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Archives Retreat speaker discusses hearing God’s call


By Jessica Hargrave
Contributing writer

NORFOLK – When diocesan Vocations Coordinator Cathy Russell heard Edwina Gateley speak at a conference in Edwina GatleyChicago, Russell knew she had to get this spell-binding speaker with a heroic story to the Diocese of Ogdensburg.

That goal turned into reality as dozens of women heard Gately speak at a one-day retreat on May 5 at the Father Amyot Parish Center in Norfolk.

Full of holy humor and wisdom, Gately spoke of her passion for God, and her journey, which includes missions to Africa and living in prayer in the woods for nine months.

Born in Lancaster, England, Gately’s relentless sense of mission started as a teenager when God’s call led her to serve the poorest of the poor in Africa for three years. Upon returning to England and not wanting to sit on the sidelines, she founded the Volunteer Missionary Movement in 1969, an organization which dispatches lay Catholics around the world.

After a second mission in Africa’s Sahara Desert, Gately left her home country for the U.S., where she earned a degree in theology at the Catholic Theological Union in Chicago. Gately said after graduation, she was unsure what path to take next.

“I felt God tell me, you must do nothing,” she said. “It was a real trauma for me. I had to spend time trying to listen, trying to understand. How can I do nothing? What am I supposed to do?”

In search of a renewed calling, Gately used her lifesavings to purchase a mobile home, in which she would live and pray in for nine months in the woods in search of where God needed her next.

“As the months past nothing was happening,” she said. “The biggest temptation was to say I’ve done my bit, but I held on to nothing, and I think that’s what we have to do. I think we must learn what it means to hold on to nothing. And I think where we are now in our history and culture there’s not much to hold on to, except God.”
Suddenly, in the ninth month, Gately felt God’s presence. That led her to the streets of Chicago in 1983, where she spent over a year walking with the homeless and prostitutes.

“I realized my call was to tell these women who they really are,” she said. “They’re daughters of God.”

By the end of 1983, Gately founded Genesis House, a refuge for women involved in prostitution, and those seeking recovery from drug abuse and violence.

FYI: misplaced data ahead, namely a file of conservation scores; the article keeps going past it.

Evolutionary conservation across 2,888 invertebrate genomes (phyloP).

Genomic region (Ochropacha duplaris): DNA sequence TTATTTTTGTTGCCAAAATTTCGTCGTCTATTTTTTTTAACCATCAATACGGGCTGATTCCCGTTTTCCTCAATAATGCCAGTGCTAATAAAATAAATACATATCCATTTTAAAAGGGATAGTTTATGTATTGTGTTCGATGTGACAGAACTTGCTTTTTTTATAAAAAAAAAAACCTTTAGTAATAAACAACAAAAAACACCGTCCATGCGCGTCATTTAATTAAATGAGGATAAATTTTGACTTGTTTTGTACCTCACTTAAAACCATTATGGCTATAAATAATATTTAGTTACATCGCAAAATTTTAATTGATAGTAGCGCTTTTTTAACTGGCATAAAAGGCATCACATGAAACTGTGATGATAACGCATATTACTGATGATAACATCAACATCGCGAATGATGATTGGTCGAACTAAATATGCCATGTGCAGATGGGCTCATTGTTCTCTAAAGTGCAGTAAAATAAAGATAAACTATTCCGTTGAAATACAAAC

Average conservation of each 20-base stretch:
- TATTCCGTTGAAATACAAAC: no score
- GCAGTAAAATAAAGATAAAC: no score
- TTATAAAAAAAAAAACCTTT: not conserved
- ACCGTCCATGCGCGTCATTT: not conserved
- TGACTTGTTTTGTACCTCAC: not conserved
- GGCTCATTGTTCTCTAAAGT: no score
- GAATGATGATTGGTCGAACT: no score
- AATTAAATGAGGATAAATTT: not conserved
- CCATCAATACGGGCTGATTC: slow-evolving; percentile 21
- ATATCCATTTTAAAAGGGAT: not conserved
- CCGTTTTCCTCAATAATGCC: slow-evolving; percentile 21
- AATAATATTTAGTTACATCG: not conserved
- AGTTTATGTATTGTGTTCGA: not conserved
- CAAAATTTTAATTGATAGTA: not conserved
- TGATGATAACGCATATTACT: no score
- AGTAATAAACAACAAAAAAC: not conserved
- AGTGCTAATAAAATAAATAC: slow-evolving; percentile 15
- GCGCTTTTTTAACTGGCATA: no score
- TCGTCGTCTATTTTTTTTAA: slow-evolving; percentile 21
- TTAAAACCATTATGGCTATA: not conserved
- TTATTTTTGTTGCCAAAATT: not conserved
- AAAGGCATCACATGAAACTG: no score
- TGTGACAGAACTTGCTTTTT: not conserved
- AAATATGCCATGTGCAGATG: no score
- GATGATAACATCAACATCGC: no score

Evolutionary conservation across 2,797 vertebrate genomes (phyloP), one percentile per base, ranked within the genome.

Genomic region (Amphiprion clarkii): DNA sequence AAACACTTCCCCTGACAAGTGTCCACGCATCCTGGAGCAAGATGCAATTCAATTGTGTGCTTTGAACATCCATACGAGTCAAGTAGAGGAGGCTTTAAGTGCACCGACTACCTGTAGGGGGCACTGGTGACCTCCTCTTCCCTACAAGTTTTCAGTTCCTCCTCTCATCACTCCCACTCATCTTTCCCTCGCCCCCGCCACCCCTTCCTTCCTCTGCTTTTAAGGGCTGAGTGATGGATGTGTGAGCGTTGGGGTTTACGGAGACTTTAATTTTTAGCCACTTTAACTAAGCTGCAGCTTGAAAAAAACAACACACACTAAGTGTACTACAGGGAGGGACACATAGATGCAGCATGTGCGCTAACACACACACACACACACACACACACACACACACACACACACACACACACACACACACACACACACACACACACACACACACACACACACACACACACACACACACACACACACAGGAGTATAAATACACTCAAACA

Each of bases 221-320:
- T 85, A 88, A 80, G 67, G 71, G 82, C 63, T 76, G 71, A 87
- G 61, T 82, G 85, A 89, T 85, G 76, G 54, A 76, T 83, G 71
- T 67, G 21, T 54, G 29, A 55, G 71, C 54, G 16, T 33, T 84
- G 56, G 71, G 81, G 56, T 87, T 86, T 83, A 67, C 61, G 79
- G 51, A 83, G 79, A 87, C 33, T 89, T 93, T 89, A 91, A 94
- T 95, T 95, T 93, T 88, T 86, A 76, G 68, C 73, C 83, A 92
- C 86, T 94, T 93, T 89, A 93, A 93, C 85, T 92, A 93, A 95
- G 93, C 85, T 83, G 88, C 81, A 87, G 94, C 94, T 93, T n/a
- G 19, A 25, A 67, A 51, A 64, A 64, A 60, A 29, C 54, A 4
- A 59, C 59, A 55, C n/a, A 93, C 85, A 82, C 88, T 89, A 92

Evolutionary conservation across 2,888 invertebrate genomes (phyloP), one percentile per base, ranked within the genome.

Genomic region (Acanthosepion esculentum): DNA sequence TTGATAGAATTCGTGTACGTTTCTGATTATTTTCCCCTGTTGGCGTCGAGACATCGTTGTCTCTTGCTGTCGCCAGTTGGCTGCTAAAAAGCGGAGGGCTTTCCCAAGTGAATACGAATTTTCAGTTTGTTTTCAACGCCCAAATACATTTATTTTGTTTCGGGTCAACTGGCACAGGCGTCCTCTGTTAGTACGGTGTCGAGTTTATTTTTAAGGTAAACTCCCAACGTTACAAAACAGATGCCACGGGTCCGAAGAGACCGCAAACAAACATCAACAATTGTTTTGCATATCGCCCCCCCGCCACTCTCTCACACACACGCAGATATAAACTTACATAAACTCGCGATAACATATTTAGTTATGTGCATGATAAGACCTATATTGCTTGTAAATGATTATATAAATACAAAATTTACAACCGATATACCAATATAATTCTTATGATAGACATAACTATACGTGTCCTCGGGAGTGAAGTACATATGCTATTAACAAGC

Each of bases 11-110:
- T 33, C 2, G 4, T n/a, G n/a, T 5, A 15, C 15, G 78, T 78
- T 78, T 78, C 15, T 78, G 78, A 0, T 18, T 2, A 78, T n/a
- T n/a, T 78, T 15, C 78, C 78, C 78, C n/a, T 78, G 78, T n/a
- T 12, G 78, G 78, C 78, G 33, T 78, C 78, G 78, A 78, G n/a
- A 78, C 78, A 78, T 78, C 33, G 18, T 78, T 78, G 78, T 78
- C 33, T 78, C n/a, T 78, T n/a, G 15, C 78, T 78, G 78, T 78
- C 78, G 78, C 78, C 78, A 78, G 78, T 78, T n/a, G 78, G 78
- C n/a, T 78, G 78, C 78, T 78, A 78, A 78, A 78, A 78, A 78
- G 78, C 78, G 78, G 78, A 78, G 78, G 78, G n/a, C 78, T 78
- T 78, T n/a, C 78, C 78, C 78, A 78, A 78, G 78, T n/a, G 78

“My dream from the very beginning was to create a home, a family, not a program,” she said. “One of the biggest problems facing these women is they never felt connected and loved by family.”

While most people would be reluctant to frequent the streets of Chicago at 2 a.m., Gately said she never doubted the call she had to walk beside these women on the streets and in brothels spreading the Great Love.
Today, a resident of Erie, Pennsylvania, Gately continues to give talks and retreats internationally. Her speaking events help fund her program for women seeking recovery through a small foundation called “Sophia’s Circle.”
In all, Gately has helped over 1,500 women leave prostitution.

Gately advised the women gathered on recognizing when God is calling them. Gately said she believes we frequently question ourselves and God’s will, and she advised the retreat attendees to trust their hearts.

“If an idea comes to you and you’re a woman of prayer and you’re doing your best, then go, trust it,” she said.
The Rev. Susan Kohlmeier, from Zion Episcopal Church in Palmyra, traveled to Norfolk with three of her parishioners to hear Gately speak.

Rev. Kohlmeier said she has been attending Gately’s retreats for over 20 years, traveling to areas spanning from Quebec to Virginia to hear her speak.

“She’s just very life-giving,” she said. “And her energy and her enthusiasm and her mystical relationship to God is just really amazing.”

Norwood resident Denise Divincenzo said the event was an opportunity to refresh and renew and step away from the busyness of life.

“I think anytime we can gather more information that helps us become deeper in our faith, it’s always good,” she said.

The Volunteer Missionary Movement celebrates a milestone this year with its 50th anniversary. Gately reflected on her struggle to receive church support in the 1960s to start the organization, which has since sent over 3,000 volunteers to the poorest parts of the world, “I know God can move mountains,” Gately says, “they aren’t out there where all you need is a bulldozer, mountains are within us; mountains of doubt, disbelief, fear, those are the mountains that must be dissolved with a little bit of salt, yeast, and light to leave space for God’s seed within us.”

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